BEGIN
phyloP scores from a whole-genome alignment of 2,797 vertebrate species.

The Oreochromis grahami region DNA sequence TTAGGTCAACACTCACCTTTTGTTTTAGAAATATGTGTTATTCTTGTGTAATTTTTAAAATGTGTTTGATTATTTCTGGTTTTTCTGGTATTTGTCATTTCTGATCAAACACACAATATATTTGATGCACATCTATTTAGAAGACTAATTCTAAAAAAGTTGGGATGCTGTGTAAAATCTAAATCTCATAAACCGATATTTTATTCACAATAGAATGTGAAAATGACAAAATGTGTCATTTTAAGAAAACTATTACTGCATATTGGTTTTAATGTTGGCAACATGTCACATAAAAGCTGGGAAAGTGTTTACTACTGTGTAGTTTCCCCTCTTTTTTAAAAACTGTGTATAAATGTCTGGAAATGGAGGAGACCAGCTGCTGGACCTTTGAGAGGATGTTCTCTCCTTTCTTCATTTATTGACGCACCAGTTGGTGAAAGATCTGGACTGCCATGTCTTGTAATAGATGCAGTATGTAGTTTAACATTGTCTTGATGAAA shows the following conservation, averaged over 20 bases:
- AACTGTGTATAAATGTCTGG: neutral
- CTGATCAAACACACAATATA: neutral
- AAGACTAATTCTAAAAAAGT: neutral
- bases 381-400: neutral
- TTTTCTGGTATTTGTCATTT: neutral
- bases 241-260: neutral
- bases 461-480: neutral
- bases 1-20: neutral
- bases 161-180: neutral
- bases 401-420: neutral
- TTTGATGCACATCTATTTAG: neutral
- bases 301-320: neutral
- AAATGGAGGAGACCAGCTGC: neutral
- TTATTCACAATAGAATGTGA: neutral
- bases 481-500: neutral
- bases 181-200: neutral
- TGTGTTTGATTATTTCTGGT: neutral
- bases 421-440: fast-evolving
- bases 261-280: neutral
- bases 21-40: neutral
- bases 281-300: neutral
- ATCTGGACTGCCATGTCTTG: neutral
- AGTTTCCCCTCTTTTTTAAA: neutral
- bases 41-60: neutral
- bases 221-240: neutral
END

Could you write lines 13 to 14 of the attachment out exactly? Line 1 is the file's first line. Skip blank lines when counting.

- TTTGATGCACATCTATTTAG: neutral
- bases 301-320: neutral